Russia’s opposition has once again found itself at the center of a television storm. Anatomy of Protest 2, which aired on NTV in early October, has caused an even greater stir than the first part of the documentary.
While "Anatomy of Protest" maintains that the Russian opposition and anti-government rallies are sponsored and financed by the West, then the follow-up film goes much further by making accusations that fall under several articles of Russia’s Criminal Code. The documentary itself is currently available on YouTube.The main controversy broke out around accusations against Left Front leader Sergei Udaltsov.
The film’s producers claim to have hidden camera footage that shows the opposition leader talking, in the presence of fellow activists, to an “emissary of the Saakashvili regime” about overturning the Russian system of government – employing a range of illegal methods that include neo-Nazi troops, Chechen terrorists and a seizure of power in Kaliningrad.
“An action plan has already been mapped out, and its masterminds are outside Russia,” an off-screen voice stated in the film.
The video has already captured the attention not only of politicians and the Public Chamber but also the General Prosecutor’s Office and the Investigative Committee, which announced on Oct. 6 that it would be launching an inquiry into the allegations.
“In my view, the array of criminal activities covered by the film poses a serious threat to the public and jeopardizes the lives of Russians – especially when it comes to possible terror attacks. And the fact that the documentary contains details on who is sponsoring these activities, as well as the exact amounts of financing, makes it clear that it is all organized,” Chairperson of the State Duma security committee Irina Yarovaya said in a live interview with Kommersant FM.
Yarovaya dismisses the idea that the TV channel could have used fabricated data and that the film itself was propaganda.
“How on earth can it be propaganda? We saw videotaped conversations involving certain well-known people conspiring to commit crimes,” Yarovaya said.
State Duma deputy Vladimir Burmatov shares this opinion.
“I believe they made a very honest and sincere movie, confirmed by the outcry from the opposition. It’s hysterical. We have a proverbial saying: ‘The truth tastes bitter,’” he said.
Meanwhile, the opposition contends that the accusations are completely unfounded, and that the tape had been commissioned.
“Even the worst possible journalists could not have produced such nonsense. I specifically checked who is behind the documentary. It turns out that it was put together by guest journalists in no way linked to NTV. The TV channel hires teams of journalists for single projects. We may even respond with an Anatomy of Lies film,” said Dmitry Gudkov, a State Duma deputy in the opposition.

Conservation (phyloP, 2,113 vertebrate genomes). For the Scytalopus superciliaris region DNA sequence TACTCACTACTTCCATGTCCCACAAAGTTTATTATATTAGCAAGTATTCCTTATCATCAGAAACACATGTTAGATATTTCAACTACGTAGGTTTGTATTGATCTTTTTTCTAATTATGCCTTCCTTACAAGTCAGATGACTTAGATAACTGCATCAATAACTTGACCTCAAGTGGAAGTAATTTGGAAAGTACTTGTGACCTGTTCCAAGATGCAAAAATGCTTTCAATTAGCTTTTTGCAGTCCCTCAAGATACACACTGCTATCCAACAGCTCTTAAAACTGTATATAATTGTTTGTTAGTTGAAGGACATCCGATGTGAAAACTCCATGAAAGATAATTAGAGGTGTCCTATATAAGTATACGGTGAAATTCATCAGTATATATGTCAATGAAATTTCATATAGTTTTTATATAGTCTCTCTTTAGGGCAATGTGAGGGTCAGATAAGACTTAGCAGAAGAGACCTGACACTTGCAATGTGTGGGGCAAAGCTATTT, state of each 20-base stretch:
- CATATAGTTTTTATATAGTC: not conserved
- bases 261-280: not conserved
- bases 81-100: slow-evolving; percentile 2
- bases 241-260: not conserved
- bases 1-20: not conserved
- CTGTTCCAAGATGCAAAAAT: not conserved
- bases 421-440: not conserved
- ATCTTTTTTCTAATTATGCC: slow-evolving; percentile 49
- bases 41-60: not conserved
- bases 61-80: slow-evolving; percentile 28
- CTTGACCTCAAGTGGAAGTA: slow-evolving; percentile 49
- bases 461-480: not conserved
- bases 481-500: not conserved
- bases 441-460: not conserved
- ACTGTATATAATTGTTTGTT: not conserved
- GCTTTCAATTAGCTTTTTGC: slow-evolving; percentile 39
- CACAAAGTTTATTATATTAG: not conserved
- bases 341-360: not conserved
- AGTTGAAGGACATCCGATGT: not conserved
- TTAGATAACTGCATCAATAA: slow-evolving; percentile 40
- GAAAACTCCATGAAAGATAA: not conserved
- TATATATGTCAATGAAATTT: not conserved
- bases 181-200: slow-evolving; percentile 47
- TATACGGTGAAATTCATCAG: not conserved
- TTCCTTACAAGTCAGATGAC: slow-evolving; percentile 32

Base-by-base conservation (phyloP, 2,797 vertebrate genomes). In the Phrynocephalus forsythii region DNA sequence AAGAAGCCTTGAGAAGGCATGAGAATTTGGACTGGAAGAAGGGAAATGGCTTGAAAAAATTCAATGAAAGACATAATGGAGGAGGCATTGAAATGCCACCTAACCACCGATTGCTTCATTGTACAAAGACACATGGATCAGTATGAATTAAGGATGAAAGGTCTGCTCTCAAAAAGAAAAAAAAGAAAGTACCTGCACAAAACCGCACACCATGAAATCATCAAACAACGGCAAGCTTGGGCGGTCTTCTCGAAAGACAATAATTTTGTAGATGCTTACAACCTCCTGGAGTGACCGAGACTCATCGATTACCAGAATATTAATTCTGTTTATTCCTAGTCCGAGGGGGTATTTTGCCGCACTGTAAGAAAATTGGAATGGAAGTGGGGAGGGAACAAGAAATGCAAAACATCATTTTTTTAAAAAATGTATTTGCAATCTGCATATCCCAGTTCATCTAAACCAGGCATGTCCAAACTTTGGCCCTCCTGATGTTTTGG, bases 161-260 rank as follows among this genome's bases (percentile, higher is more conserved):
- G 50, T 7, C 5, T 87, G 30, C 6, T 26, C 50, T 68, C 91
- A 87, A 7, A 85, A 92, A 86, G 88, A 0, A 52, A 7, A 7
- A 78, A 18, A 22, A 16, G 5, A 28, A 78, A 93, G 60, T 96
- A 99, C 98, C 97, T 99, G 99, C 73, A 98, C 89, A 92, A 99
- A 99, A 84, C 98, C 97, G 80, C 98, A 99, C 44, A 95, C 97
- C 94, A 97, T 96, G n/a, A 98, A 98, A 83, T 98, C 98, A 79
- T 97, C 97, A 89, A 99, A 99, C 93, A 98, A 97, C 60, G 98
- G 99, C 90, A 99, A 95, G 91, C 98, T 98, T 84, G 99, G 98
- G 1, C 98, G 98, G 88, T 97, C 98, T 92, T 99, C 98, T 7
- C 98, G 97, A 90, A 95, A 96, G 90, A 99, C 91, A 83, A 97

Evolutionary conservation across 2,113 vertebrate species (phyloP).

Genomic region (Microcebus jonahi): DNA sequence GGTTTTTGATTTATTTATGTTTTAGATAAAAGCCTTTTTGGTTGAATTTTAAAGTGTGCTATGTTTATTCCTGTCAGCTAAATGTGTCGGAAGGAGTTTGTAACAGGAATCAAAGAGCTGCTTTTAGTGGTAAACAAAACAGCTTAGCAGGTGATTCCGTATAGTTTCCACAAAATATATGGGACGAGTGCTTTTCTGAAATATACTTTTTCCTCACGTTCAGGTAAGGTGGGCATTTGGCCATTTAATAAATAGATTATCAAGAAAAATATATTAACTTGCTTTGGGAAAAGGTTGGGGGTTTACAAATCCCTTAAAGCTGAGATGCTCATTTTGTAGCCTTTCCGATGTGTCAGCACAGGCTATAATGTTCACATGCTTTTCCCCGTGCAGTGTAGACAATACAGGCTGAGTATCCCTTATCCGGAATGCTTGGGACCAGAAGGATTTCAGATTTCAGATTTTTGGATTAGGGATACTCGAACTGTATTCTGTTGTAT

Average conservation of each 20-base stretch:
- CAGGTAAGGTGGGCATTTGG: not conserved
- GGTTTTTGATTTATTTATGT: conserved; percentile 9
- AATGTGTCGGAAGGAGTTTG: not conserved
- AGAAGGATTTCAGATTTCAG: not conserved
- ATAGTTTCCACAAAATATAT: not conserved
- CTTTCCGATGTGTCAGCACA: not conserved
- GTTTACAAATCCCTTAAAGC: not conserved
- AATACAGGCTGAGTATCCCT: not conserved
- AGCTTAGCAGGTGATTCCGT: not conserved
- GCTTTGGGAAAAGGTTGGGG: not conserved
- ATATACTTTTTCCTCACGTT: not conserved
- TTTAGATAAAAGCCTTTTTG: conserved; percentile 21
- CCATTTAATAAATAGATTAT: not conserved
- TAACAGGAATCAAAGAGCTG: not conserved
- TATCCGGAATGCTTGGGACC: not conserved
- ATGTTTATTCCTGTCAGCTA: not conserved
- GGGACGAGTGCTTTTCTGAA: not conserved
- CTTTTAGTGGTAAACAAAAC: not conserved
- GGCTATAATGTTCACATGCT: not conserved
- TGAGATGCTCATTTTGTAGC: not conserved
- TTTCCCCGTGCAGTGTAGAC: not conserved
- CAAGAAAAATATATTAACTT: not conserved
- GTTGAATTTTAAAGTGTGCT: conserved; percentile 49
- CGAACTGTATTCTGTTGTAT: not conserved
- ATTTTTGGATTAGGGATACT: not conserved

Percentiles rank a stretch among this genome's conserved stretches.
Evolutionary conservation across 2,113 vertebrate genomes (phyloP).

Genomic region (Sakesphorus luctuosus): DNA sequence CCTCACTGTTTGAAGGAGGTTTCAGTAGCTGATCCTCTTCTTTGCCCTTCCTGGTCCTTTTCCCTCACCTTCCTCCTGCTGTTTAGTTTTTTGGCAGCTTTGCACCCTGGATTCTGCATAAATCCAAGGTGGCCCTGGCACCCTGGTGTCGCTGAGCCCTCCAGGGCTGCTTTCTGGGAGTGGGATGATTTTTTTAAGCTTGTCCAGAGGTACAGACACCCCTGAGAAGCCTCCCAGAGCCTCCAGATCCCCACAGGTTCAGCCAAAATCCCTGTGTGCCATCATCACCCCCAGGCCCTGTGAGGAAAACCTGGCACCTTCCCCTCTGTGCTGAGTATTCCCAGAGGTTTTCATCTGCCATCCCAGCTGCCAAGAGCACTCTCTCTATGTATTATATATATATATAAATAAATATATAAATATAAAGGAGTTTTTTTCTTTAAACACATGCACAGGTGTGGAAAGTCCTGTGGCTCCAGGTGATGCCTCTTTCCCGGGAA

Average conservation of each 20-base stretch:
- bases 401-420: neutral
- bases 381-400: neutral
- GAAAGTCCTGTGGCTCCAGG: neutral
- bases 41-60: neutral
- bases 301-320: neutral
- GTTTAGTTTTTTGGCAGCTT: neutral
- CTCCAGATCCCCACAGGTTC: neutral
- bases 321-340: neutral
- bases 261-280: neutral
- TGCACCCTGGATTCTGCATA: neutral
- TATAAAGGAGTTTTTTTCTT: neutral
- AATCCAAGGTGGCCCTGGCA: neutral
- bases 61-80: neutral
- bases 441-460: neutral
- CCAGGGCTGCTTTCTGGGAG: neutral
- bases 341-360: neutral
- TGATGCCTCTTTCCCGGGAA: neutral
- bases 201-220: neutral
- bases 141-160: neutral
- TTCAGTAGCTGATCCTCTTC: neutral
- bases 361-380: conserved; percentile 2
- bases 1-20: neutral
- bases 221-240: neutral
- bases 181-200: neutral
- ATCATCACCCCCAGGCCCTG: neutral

Almost all opposition “characters” featured in the documentary have accused NTV of lying, even urging Udaltsov to sue the channel.
“The film itself is fairly mediocre and defamatory. If I was Udaltsov, I would sue them for defamation,” Boris Nemtsov, co-founder of the PARNAS opposition party, said.
The film’s lead character, Sergei Udaltsov, told RBC Daily that he was not afraid of repression or prosecution and that he would be suing NTV – but only after his fellow opposition members have completed an inquiry to help them sort out the issue of the “hidden camera footage.”
According to RBC Daily, the “hidden camera footage” is indeed dubious. For instance, unlike the documentary’s lead character, Sergei Udaltsov does not smoke and has a better understanding of the balance of power within the opposition forces.
The newspaper also questions the claim that “the Russian nationalists movement is financing trade unions with the money of fugitive oligarchs.” Internet users have also been commenting on other inconsistencies in "Anatomy of Protest 2." Even the NTV staff is split over the film, RBC Daily reports. According to a source familiar with the situation on the channel, a number of NTV journalists are unhappy about the documentaries “exposing” the opposition.
Many public figures refused to have any contact with NTV after the first film was aired, and some aggressive incidents even made a training session on how to film rallies necessary for journalists.
Vladimir Burmatov, State Duma deputy, member of the political party United Russia:
"I believe they made a very honest and sincere movie, confirmed by the outcry from the opposition. It’s hysterical. We have a proverbial saying: “The truth tastes bitter.” And once again, truthful facts have been disclosed about all of them, including this Udaltsov person. Naturally enough, such truth does not feel good. Obviously they did not expect all those conversations, absolutely repugnant and contemptuous of the state’s interests, to become public at any point in time."
Vladimir Slatinov, expert for International Institute of Humanitarian and Political Studies:
"The point of the documentary was to sow discord within the opposition forces by effectively accusing Udaltsov of state treason and demanding an official investigation into the matter. Now, if the opposition does not show solidarity in its support for Udaltsov, or even if leaders of Russia’s radical opposition adopt some revolution strategy against him, the Kremlin’s move will hit home."